I would like to find someone to help me on my YouTube channel. God has equipped some people with technological gifting. The first person said to have the Holy Spirit in Scripture was an artist. This was in Exodus and not even Moses was the first person said to be full of the Holy Spirit! Art is a work for God.

Like you all, I have to get groceries and have a car and a working phone and any number of things and people who are doing those things are serving God just as much. It’s because people are doing “secular” work, that I can do “sacred” work. Paul was a tentmaker as well as a preacher and every rabbi was trained in a trade of that sort.

Yet one statement I made to my friend was one that I think does have a sacred calling to it. I told him he is a husband and a father both. Those are two positions I would love to have and I don’t. If he is wasting his life, then he is essentially telling me that what he has done in caring for his wife and raising his children is a waste. One of the biggest ministries you will ever have is within your own home. Even if you are in “ministry”, this is still true. Paul even tells us that if a man can’t lead his own household, he has no business leading in God’s. If you are in ministry and you are not being a husband to your wife and a father to your children, get out. Seriously. Either change your ways or give your position to someone more worthy.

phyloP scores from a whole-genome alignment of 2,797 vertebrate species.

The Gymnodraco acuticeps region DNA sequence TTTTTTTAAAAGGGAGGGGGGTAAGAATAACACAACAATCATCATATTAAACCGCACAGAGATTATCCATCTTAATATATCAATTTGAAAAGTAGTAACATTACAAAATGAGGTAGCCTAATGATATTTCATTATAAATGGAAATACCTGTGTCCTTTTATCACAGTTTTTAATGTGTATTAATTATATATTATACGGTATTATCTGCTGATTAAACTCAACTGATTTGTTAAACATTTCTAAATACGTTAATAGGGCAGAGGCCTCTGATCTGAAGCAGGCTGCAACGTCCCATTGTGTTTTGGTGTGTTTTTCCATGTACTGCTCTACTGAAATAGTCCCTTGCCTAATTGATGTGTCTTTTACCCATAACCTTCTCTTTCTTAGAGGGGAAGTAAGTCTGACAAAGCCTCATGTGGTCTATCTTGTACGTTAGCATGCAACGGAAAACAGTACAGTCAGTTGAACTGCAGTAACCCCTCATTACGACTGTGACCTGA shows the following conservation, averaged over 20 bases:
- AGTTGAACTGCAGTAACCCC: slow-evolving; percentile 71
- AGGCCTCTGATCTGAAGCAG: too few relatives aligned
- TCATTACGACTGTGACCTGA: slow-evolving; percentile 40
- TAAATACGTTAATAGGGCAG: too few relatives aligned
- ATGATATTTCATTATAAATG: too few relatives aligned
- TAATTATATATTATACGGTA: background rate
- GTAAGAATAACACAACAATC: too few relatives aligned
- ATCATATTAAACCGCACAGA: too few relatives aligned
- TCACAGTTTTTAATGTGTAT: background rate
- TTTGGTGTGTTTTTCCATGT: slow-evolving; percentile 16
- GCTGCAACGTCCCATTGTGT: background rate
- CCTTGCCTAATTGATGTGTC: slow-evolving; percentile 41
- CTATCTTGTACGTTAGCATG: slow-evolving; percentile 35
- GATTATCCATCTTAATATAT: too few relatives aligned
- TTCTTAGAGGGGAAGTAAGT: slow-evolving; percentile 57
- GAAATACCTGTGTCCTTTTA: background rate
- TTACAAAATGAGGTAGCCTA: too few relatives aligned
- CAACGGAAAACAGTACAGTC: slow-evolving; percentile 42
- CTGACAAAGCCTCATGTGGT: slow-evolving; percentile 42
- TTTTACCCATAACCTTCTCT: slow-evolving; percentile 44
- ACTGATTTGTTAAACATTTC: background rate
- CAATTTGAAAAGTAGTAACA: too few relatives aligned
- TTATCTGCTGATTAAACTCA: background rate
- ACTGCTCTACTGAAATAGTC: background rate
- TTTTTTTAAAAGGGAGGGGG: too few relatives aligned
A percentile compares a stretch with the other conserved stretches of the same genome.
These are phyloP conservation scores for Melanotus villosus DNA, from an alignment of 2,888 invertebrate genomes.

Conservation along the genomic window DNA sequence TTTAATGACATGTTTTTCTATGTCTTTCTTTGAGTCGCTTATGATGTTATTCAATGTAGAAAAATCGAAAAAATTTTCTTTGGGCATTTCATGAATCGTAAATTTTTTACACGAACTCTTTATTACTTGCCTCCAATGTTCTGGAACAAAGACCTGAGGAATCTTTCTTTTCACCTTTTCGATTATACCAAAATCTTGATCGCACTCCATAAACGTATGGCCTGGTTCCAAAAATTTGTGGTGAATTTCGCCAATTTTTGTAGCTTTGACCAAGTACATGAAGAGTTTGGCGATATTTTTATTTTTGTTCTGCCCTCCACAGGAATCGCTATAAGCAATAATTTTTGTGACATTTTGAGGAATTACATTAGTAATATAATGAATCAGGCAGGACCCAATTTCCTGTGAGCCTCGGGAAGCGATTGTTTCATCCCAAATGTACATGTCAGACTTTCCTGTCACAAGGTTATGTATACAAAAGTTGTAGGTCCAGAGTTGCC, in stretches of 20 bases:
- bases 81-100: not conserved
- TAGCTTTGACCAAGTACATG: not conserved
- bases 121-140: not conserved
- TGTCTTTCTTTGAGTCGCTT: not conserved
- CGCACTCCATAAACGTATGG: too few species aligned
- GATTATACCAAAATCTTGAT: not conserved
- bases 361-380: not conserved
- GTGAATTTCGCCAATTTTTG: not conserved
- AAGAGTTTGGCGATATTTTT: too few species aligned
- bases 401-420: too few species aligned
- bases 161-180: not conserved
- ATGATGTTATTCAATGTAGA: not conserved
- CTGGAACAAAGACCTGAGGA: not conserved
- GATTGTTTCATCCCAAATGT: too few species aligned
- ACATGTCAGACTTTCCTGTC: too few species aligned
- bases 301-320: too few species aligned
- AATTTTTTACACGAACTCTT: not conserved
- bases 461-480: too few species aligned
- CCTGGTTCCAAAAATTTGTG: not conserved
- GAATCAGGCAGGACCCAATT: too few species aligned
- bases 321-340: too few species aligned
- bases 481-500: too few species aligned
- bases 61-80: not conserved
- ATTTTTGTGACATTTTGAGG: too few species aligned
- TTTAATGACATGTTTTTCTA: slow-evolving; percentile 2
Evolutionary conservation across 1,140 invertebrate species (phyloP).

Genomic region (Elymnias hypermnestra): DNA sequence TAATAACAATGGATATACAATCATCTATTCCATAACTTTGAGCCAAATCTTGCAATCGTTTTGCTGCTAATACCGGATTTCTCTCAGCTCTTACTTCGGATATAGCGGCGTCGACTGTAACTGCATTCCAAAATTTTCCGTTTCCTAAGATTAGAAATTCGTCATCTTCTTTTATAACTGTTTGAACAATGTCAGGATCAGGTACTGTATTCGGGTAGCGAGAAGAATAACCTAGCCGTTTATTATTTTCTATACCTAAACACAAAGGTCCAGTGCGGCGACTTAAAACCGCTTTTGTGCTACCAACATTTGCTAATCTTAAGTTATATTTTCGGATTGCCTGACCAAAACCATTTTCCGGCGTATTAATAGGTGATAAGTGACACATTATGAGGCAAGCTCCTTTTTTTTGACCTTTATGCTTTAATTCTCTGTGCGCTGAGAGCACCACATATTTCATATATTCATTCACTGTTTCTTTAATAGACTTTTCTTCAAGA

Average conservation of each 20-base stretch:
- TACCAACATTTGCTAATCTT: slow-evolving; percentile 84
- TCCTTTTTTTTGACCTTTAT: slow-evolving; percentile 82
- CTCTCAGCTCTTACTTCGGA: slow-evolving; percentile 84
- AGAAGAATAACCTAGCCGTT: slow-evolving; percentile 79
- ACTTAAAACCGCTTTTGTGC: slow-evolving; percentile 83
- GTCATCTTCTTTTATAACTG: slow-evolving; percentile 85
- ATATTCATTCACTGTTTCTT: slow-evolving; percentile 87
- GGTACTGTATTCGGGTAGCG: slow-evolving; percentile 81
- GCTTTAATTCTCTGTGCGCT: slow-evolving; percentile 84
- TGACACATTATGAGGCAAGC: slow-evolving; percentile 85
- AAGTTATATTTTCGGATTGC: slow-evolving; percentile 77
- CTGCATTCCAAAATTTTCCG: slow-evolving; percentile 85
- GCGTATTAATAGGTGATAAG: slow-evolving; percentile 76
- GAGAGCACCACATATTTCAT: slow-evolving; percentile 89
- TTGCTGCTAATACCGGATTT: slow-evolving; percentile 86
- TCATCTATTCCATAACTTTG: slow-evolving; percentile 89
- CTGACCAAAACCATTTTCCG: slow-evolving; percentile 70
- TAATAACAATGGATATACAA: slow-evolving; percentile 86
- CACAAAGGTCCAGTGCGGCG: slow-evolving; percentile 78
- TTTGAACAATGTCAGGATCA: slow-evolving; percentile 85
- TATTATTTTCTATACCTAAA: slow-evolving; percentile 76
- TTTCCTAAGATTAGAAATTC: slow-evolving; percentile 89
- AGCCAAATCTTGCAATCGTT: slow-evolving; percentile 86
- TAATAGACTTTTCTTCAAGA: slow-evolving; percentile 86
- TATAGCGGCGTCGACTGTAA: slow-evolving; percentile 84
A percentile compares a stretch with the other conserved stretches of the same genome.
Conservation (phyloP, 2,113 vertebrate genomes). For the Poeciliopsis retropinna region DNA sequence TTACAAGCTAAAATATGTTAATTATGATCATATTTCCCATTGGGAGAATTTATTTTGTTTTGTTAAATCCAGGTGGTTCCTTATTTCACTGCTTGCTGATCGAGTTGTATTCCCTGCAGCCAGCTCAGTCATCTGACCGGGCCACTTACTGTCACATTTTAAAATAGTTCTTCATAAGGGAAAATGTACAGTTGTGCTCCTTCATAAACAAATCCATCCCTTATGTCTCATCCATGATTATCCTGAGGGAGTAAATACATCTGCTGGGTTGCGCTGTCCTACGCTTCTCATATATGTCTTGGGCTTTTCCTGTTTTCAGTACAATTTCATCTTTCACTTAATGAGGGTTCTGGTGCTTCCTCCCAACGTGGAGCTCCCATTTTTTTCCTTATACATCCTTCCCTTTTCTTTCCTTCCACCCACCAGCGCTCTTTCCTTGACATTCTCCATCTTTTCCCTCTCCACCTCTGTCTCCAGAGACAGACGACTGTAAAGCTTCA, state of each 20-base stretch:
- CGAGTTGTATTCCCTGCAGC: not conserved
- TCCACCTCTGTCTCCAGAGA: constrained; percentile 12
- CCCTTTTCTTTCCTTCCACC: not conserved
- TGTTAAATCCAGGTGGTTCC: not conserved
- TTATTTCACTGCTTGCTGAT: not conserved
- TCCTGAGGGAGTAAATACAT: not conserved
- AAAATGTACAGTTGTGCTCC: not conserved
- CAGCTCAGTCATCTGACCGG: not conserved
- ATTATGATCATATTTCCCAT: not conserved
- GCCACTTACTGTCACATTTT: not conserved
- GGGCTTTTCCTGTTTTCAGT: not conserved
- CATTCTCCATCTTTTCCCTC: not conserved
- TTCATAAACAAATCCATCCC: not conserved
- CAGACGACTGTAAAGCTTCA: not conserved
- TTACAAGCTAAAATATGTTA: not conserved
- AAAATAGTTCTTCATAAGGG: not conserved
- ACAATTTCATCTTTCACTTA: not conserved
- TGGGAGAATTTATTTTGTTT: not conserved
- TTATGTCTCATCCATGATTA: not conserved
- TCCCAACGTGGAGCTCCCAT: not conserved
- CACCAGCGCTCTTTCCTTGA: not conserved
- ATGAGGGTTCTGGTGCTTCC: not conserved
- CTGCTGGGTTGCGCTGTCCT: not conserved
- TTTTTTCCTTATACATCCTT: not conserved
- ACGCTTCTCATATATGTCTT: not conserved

If you are in “secular” work, you are still serving God. 1 Cor. 10:31 tells us that whatever we do, do it all to the glory of God. That was even not about doing ministry, but about partaking of food at a gathering where pagans were at. Eating and drinking was to the glory of God. Whatever work you do, offer it up as a gift to God. If you are also part of a family, definitely serve God well in that role. It’s one of the most important.

In Christ,
Nick Peters
(And I affirm the virgin birth)